Even if we’ve never taken the opportunity to figure out the values that drive who we are, we still base our actions on those values.

When we have to act in a way that is out of whack with our core values, it feels uncomfortable.  Depending on the degree of the gap between our actions and the compromised value, we may even feel guilt and dislike for “who we’ve become.”

When this happens, the guilt and the self-judgment create a perfect storm that may contribute to more significant health concerns like anxiety and depression.

Even if it doesn’t extend that far, it makes each day more challenging than it needs to be, and our opinion of ourselves below where it should be.

The stress that comes from living our lives in this way can create lasting damage to our health, which is why it’s important to get a handle on these masks and underlying feelings.


It can feel challenging to take off masks that cause us stress, guilt, discomfort, etc.  

That may sound counter-intuitive because if it’s harming us, why wouldn’t it be easy to rip that thing off and be done with it?!

Well, while those masks provide a host of nastiness, they also offer protection.  It could be protection from judgment or failure; it may even feel required to get our jobs done (whether that’s a paid or unpaid position!).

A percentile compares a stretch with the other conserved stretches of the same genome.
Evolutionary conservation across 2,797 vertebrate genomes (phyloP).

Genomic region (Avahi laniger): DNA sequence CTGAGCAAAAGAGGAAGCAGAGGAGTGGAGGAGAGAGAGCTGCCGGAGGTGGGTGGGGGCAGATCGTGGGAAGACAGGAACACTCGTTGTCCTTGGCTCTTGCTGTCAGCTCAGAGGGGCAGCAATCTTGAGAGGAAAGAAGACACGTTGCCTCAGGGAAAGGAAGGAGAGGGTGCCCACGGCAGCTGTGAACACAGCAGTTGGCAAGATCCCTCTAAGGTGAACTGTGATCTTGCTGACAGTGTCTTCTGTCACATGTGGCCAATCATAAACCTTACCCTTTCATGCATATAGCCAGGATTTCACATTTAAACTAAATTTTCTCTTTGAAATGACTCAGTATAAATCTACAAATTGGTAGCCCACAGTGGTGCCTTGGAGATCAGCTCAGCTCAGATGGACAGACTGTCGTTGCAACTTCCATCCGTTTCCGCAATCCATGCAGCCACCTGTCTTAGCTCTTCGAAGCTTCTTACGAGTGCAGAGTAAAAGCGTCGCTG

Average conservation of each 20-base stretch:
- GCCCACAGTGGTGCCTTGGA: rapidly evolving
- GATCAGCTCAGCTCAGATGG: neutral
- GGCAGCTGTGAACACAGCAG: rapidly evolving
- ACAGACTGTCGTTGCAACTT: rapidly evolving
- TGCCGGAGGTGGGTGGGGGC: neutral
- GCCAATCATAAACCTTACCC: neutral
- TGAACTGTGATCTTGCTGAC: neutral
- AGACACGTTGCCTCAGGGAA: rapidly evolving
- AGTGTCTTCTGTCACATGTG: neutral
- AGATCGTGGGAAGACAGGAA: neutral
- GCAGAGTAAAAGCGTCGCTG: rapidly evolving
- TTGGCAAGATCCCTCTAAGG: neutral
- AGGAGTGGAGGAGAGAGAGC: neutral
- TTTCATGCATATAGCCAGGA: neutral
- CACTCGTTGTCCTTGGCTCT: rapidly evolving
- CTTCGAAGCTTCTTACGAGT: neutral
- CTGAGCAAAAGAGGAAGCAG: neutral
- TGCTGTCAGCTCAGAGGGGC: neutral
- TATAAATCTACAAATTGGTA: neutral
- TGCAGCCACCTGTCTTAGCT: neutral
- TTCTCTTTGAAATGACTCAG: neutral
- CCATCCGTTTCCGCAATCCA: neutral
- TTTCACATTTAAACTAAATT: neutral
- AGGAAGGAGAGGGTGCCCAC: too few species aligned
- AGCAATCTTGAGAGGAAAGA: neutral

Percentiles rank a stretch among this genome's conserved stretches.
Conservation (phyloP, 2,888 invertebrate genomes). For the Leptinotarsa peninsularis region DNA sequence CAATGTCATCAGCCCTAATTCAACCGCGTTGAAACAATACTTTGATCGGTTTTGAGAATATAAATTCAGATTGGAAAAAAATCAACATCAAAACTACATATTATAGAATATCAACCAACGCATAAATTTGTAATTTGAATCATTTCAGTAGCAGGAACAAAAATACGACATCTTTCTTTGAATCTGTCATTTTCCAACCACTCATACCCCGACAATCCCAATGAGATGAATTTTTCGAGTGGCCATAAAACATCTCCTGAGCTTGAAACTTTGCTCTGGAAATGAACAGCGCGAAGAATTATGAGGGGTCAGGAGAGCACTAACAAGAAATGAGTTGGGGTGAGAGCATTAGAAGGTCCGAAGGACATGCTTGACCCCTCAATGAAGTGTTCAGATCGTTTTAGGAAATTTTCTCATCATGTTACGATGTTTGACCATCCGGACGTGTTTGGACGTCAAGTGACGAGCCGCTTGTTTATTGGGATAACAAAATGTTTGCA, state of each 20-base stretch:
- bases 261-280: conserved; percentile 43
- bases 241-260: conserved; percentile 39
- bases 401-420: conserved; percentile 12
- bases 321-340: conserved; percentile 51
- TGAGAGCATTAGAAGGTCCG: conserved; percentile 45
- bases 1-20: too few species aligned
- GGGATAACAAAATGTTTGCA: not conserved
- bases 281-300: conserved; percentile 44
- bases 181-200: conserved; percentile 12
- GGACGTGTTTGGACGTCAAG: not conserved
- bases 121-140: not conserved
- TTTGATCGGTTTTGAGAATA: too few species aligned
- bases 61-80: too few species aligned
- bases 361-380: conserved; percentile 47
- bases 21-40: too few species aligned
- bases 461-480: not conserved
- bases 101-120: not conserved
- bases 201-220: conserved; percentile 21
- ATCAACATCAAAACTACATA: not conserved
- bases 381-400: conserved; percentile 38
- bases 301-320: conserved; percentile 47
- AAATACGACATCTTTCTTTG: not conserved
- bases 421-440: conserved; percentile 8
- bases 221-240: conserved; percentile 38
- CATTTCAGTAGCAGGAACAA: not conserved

To take the masks off, we have to be okay with being seen as who we are.  We have to be strong in our self-worth to know that our health is better than how we think others see us.

It’s being confident in our flaws, our mess, and our opinions to put it out there anyway.  


If we’re in a position,  however, where we can’t take off the mask (i.e., a job that requires us to be a certain way), then we have to make a choice:  leave the job or situation, or learn how to distance ourselves from the person we need to be in that moment.

For example, let’s say you’re in sales and you feel your boss expects you to be pushy, manipulative, and cutthroat to hit your sales targets.  But, while you can be that person, you go home every night hating the person you become at work. You can’t even look at yourself in the mirror!

If you’re not in a position where you can leave the job, then you have to learn to recognize that work-you, isn’t you.

Think of it as playing a part each day. That won’t make it easier to do the job, but over time, if you distance YOU from the role you’re playing, it can make it more manageable and allow you to not see yourself as that horrible pushy, manipulative person (because you're not!).  


Wearing masks is a part of life, so long as they don’t make you feel bad or get in your way of enjoying life.

When that happens, it’s time to reassess what you’re hiding from or analyze the person you must become by wearing the mask to see what needs to change.

As you navigate your midlife transition, you will undoubtedly be in positions where new masks will slide over your face.  That’s part of the process, but if you use those to your advantage, it’ll help you identify the elements of your life that need a reboot!